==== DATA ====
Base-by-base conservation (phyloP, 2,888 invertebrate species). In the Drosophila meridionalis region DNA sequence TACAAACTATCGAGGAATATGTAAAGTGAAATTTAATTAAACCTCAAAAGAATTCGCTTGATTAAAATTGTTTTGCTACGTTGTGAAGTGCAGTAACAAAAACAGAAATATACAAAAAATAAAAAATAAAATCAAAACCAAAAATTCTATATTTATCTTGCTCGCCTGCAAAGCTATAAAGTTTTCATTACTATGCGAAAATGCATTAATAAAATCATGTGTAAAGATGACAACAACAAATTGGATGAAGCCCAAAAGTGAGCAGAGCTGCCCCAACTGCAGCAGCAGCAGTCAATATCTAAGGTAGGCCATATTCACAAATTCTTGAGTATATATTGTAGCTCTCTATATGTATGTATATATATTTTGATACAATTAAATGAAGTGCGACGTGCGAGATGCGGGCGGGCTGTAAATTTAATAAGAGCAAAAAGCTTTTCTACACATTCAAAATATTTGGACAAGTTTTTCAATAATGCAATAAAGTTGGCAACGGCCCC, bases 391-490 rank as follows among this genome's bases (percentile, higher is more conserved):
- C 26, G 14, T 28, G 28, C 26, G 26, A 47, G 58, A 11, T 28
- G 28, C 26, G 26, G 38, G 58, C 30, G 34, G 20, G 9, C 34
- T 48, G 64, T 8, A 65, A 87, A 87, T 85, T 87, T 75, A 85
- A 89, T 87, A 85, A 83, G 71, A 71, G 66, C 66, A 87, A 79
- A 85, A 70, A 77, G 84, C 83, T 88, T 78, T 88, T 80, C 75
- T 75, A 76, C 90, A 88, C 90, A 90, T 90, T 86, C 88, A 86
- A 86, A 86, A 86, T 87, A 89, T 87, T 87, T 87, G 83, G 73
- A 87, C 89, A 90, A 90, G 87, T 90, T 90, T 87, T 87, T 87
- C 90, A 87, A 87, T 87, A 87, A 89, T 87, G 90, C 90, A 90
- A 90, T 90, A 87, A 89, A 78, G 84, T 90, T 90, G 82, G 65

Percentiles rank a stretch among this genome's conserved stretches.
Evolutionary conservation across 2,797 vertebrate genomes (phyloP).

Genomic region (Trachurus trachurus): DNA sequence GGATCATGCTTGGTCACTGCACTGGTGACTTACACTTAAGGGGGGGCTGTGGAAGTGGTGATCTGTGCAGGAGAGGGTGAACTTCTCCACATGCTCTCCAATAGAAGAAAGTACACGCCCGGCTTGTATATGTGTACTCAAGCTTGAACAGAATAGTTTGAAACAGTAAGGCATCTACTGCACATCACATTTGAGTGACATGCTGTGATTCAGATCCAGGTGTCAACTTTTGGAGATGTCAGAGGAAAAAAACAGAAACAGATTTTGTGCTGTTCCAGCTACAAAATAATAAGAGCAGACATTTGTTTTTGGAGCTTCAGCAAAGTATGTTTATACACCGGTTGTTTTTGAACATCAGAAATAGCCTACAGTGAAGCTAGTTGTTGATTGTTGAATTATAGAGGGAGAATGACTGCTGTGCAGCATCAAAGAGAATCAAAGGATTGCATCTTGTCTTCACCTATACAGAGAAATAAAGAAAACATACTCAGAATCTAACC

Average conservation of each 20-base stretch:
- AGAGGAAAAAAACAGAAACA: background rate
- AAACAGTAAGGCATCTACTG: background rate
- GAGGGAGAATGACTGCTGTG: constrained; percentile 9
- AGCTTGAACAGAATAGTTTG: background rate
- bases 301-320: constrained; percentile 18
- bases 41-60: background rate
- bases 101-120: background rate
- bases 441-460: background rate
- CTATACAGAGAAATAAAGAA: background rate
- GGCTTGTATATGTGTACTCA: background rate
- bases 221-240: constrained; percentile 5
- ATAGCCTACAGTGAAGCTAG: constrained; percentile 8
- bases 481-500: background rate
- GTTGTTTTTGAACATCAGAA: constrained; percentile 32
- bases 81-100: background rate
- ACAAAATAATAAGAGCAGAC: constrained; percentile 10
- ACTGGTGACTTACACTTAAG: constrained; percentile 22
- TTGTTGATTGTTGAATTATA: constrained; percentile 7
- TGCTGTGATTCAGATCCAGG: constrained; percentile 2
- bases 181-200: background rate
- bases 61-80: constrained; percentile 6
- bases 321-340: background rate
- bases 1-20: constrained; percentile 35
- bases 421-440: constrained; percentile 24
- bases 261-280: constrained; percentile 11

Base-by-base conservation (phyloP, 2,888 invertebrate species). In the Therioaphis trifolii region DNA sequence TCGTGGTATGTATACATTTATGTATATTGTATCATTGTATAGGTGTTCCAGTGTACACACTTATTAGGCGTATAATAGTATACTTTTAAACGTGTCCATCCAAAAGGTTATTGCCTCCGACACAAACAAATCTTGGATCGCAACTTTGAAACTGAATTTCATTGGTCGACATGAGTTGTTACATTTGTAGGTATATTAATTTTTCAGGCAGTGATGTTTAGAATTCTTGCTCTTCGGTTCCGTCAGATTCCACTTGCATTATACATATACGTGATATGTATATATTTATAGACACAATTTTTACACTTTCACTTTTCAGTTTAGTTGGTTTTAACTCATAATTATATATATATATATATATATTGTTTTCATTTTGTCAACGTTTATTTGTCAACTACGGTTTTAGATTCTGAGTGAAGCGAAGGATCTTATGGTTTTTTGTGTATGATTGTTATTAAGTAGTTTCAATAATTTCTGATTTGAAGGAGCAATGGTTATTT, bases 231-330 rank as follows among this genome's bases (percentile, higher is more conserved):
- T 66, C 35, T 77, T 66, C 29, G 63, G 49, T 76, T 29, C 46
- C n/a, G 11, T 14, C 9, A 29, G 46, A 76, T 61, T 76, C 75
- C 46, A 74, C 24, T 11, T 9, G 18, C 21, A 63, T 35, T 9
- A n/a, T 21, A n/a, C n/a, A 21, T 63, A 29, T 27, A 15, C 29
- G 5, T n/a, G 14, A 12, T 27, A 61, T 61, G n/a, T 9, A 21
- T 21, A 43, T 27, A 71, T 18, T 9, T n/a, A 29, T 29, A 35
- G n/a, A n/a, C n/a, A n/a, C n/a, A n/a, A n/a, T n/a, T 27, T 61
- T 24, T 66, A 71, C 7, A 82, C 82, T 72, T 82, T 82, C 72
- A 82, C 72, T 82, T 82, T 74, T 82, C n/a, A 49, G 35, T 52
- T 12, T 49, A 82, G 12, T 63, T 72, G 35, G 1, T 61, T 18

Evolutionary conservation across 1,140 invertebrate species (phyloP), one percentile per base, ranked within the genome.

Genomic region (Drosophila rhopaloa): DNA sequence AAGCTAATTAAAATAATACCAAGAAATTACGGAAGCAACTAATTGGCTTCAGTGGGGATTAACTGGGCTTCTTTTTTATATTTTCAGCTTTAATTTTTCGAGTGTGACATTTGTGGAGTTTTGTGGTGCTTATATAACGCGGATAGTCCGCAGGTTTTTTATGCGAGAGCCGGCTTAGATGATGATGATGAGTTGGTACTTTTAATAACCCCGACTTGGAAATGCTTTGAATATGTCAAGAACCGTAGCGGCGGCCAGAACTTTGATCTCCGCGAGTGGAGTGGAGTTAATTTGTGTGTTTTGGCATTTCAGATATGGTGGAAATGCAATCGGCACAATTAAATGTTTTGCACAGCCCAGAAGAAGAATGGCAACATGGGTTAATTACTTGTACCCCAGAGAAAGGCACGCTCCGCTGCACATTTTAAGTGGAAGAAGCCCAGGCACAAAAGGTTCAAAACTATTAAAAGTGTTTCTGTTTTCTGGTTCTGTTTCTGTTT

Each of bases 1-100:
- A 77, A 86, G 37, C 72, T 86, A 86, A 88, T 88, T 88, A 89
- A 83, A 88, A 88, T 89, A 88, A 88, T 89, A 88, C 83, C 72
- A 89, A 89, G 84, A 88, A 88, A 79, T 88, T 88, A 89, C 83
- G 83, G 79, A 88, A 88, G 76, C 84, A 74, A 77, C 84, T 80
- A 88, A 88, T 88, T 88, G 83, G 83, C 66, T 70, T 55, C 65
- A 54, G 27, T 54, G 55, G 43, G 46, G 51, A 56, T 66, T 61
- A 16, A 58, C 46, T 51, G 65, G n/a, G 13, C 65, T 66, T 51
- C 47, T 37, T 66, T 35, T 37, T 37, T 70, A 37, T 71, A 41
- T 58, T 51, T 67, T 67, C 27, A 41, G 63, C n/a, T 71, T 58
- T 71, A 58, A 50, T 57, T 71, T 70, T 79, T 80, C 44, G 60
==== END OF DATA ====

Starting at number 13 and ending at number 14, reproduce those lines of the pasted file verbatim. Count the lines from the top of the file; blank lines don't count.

Evolutionary conservation across 2,797 vertebrate genomes (phyloP).

Genomic region (Trachurus trachurus): DNA sequence GGATCATGCTTGGTCACTGCACTGGTGACTTACACTTAAGGGGGGGCTGTGGAAGTGGTGATCTGTGCAGGAGAGGGTGAACTTCTCCACATGCTCTCCAATAGAAGAAAGTACACGCCCGGCTTGTATATGTGTACTCAAGCTTGAACAGAATAGTTTGAAACAGTAAGGCATCTACTGCACATCACATTTGAGTGACATGCTGTGATTCAGATCCAGGTGTCAACTTTTGGAGATGTCAGAGGAAAAAAACAGAAACAGATTTTGTGCTGTTCCAGCTACAAAATAATAAGAGCAGACATTTGTTTTTGGAGCTTCAGCAAAGTATGTTTATACACCGGTTGTTTTTGAACATCAGAAATAGCCTACAGTGAAGCTAGTTGTTGATTGTTGAATTATAGAGGGAGAATGACTGCTGTGCAGCATCAAAGAGAATCAAAGGATTGCATCTTGTCTTCACCTATACAGAGAAATAAAGAAAACATACTCAGAATCTAACC